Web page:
The Bush Honeysuckle is a small, hardy, deciduous shrub that rarely grows taller than 1 m in height. The leaves are simple, oppositely arranged, ovate shaped, and have finely toothed margins. During the spring and summer, the leaves are dark green in colour, then in the fall they take on a variety of colours ranging from a deep purple to light yellow. The flowers are small, showy, yellow to orange colored, trumpet shaped, appear in clusters on the tips of branches, and bloom between June and July. The flowers are beneficial to pollinator species, including hummingbirds and butterflies. The roots of the Bush Honeysuckle are fibrous, giving it the ability to form thickets and making it an ideal shrub to plant for erosion control.
Fly HoneysuckleHeight: 1-2m
The Fly Honeysuckle is a medium-sized deciduous shrub which is naturally found throughout Ontario, Quebec, and Eastern Canada. This perennial shrub is multi-stemmed with thin, woody branches and can be grown so that it resembles a vine species. The Fly Honeysuckle's leaves are light green, simple, and oppositely arranged. Leaves are oval in shape and hairless, except at the margins where fine hairs are visible. This species produces flowers which are bell-shaped, white to yellow in colour, drooping in pairs of two, and bloom during late spring. Flowers give rise to large red-orange berries during late summer, which are a favorite to many songbird species.
- pH: normal
- Depth: bareroot
- Moisture: normal
- Soil Type: clay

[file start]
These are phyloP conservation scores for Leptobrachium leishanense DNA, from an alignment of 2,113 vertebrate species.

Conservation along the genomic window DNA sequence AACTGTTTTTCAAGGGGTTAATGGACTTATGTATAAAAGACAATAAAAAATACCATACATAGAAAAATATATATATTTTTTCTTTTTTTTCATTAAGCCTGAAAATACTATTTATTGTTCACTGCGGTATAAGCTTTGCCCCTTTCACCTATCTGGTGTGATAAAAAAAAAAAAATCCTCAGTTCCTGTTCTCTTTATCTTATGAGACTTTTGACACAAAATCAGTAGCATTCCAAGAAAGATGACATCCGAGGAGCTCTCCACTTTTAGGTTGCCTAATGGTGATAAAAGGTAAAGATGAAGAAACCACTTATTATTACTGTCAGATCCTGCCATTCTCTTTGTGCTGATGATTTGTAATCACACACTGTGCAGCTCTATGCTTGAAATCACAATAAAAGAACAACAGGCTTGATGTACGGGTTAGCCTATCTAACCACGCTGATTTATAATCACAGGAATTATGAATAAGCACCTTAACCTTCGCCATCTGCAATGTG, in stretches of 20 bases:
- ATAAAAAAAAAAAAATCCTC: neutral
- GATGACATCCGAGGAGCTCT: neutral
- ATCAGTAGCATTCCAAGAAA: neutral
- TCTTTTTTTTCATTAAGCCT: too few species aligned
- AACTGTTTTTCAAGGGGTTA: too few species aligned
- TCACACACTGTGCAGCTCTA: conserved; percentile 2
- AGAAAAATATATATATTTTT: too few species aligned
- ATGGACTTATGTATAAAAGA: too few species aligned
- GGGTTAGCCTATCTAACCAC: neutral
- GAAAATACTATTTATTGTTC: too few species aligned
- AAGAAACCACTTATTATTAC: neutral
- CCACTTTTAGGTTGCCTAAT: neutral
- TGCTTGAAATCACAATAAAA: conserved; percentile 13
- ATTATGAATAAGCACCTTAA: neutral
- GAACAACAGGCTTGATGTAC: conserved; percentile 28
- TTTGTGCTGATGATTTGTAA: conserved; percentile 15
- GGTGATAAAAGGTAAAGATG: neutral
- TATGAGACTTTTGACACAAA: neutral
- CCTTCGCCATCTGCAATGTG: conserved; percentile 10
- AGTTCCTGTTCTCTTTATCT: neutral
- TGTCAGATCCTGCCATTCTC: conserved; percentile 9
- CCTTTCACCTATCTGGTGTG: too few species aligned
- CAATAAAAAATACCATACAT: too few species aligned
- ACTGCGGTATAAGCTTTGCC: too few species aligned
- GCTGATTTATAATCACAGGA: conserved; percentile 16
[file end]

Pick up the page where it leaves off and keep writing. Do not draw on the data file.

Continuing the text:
- Plant Height: max 1.5m, max 2m, max 3m
- Light conditions: full sun
- pH: normal
- Depth: bareroot
- Moisture: normal
- Soil Type: clay
- Plant Height: max 1.5m, max 2m, max 3m
- Light conditions: full sun
Project Partners: Watersheds Canada and Muskrat Watershed Council
The following section outlines the total cost of your project. It has been divided into 2 sections; 1- Plants and Material, 2- Services. It also includes the breakdown of the landowner contribution and the portion that will be paid by Watersheds Canada, as outlined in the Project Costs Total table.
The Natural Edge program has received generous funding to help support the costs of plants, materials, and project coordination and delivery, making this program possible.
|Red Osier Dogwood||1000||$2.25||$2,250.00|
|Total Bareroot plant stock||5170||$11,632.50|
|Tree guards (deciduous only)||75||$1.50||$112.50|
|Total Tending materials||$5,282.50|
|1-Plants and materials|
|Bareroot plant stock||$11,632.50|
|Wildflower plant stock||$0.00|
|Plants & Materials||$16,915.00|
|Watersheds Canada's Site visit (Site visit in-kind)||1 on 06/07/2018||$0.00||$0.00|
|Mulching & tree guard installation||5170||$1.50||$7,755.00|
|Shipping & handling of materials||$25.00|
|Project management and delivery||$400.00|
|Total Project Costs||Subtotal|
|Total project value (including in kind contributions)||$28,242.50|
|Total eligible costs (excluding in kind contributions)||$35,885.00|
|Muskrat Watershed Council's contribution (100% of eligible costs)||$35,885.00|
|Landowner contribution (0% of eligible costs)||$0.00|
Please indicate your agreement to this proposed plan by signing the following Stewardship Agreement and submitting it, along with your financial contribution, to:
115-40 Sunset Blvd. Perth, ON, K7H 2Y4
Please note that plant species may need to be changed based on plant stock availability at the time of ordering.
Upon receiving your signed stewardship agreement and financial contribution, a date will be booked to complete the project. Watersheds Canada will supply all plants, materials, and planting labour. If there are particular dates that you would prefer, we will do our best to accommodate your requests.
The Natural Edge Stewardship Agreement with Watersheds Canada
Agreement made this 19th Day of the Month of November in the Year 2019.
BETWEEN Tim Egan, 819 Egan Line, Ontario, (Hereinafter called the OWNERS)